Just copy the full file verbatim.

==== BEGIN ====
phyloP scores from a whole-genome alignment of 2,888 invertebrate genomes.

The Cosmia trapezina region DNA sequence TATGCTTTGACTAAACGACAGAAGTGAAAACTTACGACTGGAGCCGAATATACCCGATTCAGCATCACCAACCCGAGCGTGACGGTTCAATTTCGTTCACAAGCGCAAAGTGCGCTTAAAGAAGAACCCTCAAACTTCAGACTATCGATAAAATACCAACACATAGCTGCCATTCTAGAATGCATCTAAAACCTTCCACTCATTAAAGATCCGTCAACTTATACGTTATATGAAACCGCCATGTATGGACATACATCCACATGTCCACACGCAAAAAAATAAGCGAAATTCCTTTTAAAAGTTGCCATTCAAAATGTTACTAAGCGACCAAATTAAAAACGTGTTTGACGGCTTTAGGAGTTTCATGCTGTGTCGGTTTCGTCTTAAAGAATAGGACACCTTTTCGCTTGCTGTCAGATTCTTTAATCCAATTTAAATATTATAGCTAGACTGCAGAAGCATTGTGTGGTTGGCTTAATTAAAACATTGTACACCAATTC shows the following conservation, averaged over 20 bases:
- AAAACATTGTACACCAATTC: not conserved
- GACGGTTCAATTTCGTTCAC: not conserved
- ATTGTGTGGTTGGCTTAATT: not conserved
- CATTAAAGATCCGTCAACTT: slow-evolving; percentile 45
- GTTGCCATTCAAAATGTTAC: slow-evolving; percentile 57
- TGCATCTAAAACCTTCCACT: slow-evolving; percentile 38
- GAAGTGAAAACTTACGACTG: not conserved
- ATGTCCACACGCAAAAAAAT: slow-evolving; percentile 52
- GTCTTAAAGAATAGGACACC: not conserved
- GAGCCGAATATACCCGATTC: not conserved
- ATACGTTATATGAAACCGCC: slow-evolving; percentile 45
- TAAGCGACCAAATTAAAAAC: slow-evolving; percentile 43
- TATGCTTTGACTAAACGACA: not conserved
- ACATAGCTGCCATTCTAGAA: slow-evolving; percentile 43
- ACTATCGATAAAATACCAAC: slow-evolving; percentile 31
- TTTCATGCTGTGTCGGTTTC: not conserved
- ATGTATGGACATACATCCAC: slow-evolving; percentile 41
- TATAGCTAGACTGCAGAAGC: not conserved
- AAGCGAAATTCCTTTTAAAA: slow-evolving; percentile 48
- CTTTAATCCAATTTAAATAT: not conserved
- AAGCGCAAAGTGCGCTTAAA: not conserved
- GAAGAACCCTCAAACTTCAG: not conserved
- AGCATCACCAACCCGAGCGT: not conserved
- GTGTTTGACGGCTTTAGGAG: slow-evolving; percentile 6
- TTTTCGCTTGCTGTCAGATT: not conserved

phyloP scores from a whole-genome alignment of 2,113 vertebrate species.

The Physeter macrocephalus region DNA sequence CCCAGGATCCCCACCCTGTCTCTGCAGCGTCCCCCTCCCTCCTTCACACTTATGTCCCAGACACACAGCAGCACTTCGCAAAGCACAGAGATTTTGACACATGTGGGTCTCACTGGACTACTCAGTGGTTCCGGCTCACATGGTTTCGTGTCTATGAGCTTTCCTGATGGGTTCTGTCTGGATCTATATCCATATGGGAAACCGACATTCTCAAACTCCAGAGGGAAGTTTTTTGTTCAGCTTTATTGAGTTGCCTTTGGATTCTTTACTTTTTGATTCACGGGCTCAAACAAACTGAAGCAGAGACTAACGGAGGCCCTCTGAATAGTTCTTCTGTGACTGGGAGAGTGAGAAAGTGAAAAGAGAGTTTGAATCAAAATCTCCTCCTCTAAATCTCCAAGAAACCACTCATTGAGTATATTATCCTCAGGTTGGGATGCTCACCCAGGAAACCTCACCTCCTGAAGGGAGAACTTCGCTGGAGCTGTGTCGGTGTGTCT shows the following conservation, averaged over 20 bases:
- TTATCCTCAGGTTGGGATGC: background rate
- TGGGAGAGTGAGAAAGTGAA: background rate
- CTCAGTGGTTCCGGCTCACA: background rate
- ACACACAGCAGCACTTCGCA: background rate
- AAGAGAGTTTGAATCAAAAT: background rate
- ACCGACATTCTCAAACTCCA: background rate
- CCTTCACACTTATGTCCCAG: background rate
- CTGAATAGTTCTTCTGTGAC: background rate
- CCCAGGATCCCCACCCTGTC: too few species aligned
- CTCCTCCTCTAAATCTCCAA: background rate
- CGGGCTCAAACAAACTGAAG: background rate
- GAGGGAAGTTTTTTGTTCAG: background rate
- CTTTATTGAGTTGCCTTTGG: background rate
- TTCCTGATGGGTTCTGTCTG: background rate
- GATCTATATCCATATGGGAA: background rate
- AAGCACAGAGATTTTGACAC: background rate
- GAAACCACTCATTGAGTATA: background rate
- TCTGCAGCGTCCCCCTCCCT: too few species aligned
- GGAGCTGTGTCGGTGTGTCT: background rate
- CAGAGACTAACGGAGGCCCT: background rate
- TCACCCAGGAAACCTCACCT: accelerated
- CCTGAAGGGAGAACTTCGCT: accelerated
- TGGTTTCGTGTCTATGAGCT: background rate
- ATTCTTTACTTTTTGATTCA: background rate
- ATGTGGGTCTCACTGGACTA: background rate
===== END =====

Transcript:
phyloP scores from a whole-genome alignment of 2,888 invertebrate genomes.

The Cosmia trapezina region DNA sequence TATGCTTTGACTAAACGACAGAAGTGAAAACTTACGACTGGAGCCGAATATACCCGATTCAGCATCACCAACCCGAGCGTGACGGTTCAATTTCGTTCACAAGCGCAAAGTGCGCTTAAAGAAGAACCCTCAAACTTCAGACTATCGATAAAATACCAACACATAGCTGCCATTCTAGAATGCATCTAAAACCTTCCACTCATTAAAGATCCGTCAACTTATACGTTATATGAAACCGCCATGTATGGACATACATCCACATGTCCACACGCAAAAAAATAAGCGAAATTCCTTTTAAAAGTTGCCATTCAAAATGTTACTAAGCGACCAAATTAAAAACGTGTTTGACGGCTTTAGGAGTTTCATGCTGTGTCGGTTTCGTCTTAAAGAATAGGACACCTTTTCGCTTGCTGTCAGATTCTTTAATCCAATTTAAATATTATAGCTAGACTGCAGAAGCATTGTGTGGTTGGCTTAATTAAAACATTGTACACCAATTC shows the following conservation, averaged over 20 bases:
- AAAACATTGTACACCAATTC: not conserved
- GACGGTTCAATTTCGTTCAC: not conserved
- ATTGTGTGGTTGGCTTAATT: not conserved
- CATTAAAGATCCGTCAACTT: slow-evolving; percentile 45
- GTTGCCATTCAAAATGTTAC: slow-evolving; percentile 57
- TGCATCTAAAACCTTCCACT: slow-evolving; percentile 38
- GAAGTGAAAACTTACGACTG: not conserved
- ATGTCCACACGCAAAAAAAT: slow-evolving; percentile 52
- GTCTTAAAGAATAGGACACC: not conserved
- GAGCCGAATATACCCGATTC: not conserved
- ATACGTTATATGAAACCGCC: slow-evolving; percentile 45
- TAAGCGACCAAATTAAAAAC: slow-evolving; percentile 43
- TATGCTTTGACTAAACGACA: not conserved
- ACATAGCTGCCATTCTAGAA: slow-evolving; percentile 43
- ACTATCGATAAAATACCAAC: slow-evolving; percentile 31
- TTTCATGCTGTGTCGGTTTC: not conserved
- ATGTATGGACATACATCCAC: slow-evolving; percentile 41
- TATAGCTAGACTGCAGAAGC: not conserved
- AAGCGAAATTCCTTTTAAAA: slow-evolving; percentile 48
- CTTTAATCCAATTTAAATAT: not conserved
- AAGCGCAAAGTGCGCTTAAA: not conserved
- GAAGAACCCTCAAACTTCAG: not conserved
- AGCATCACCAACCCGAGCGT: not conserved
- GTGTTTGACGGCTTTAGGAG: slow-evolving; percentile 6
- TTTTCGCTTGCTGTCAGATT: not conserved

phyloP scores from a whole-genome alignment of 2,113 vertebrate species.

The Physeter macrocephalus region DNA sequence CCCAGGATCCCCACCCTGTCTCTGCAGCGTCCCCCTCCCTCCTTCACACTTATGTCCCAGACACACAGCAGCACTTCGCAAAGCACAGAGATTTTGACACATGTGGGTCTCACTGGACTACTCAGTGGTTCCGGCTCACATGGTTTCGTGTCTATGAGCTTTCCTGATGGGTTCTGTCTGGATCTATATCCATATGGGAAACCGACATTCTCAAACTCCAGAGGGAAGTTTTTTGTTCAGCTTTATTGAGTTGCCTTTGGATTCTTTACTTTTTGATTCACGGGCTCAAACAAACTGAAGCAGAGACTAACGGAGGCCCTCTGAATAGTTCTTCTGTGACTGGGAGAGTGAGAAAGTGAAAAGAGAGTTTGAATCAAAATCTCCTCCTCTAAATCTCCAAGAAACCACTCATTGAGTATATTATCCTCAGGTTGGGATGCTCACCCAGGAAACCTCACCTCCTGAAGGGAGAACTTCGCTGGAGCTGTGTCGGTGTGTCT shows the following conservation, averaged over 20 bases:
- TTATCCTCAGGTTGGGATGC: background rate
- TGGGAGAGTGAGAAAGTGAA: background rate
- CTCAGTGGTTCCGGCTCACA: background rate
- ACACACAGCAGCACTTCGCA: background rate
- AAGAGAGTTTGAATCAAAAT: background rate
- ACCGACATTCTCAAACTCCA: background rate
- CCTTCACACTTATGTCCCAG: background rate
- CTGAATAGTTCTTCTGTGAC: background rate
- CCCAGGATCCCCACCCTGTC: too few species aligned
- CTCCTCCTCTAAATCTCCAA: background rate
- CGGGCTCAAACAAACTGAAG: background rate
- GAGGGAAGTTTTTTGTTCAG: background rate
- CTTTATTGAGTTGCCTTTGG: background rate
- TTCCTGATGGGTTCTGTCTG: background rate
- GATCTATATCCATATGGGAA: background rate
- AAGCACAGAGATTTTGACAC: background rate
- GAAACCACTCATTGAGTATA: background rate
- TCTGCAGCGTCCCCCTCCCT: too few species aligned
- GGAGCTGTGTCGGTGTGTCT: background rate
- CAGAGACTAACGGAGGCCCT: background rate
- TCACCCAGGAAACCTCACCT: accelerated
- CCTGAAGGGAGAACTTCGCT: accelerated
- TGGTTTCGTGTCTATGAGCT: background rate
- ATTCTTTACTTTTTGATTCA: background rate
- ATGTGGGTCTCACTGGACTA: background rate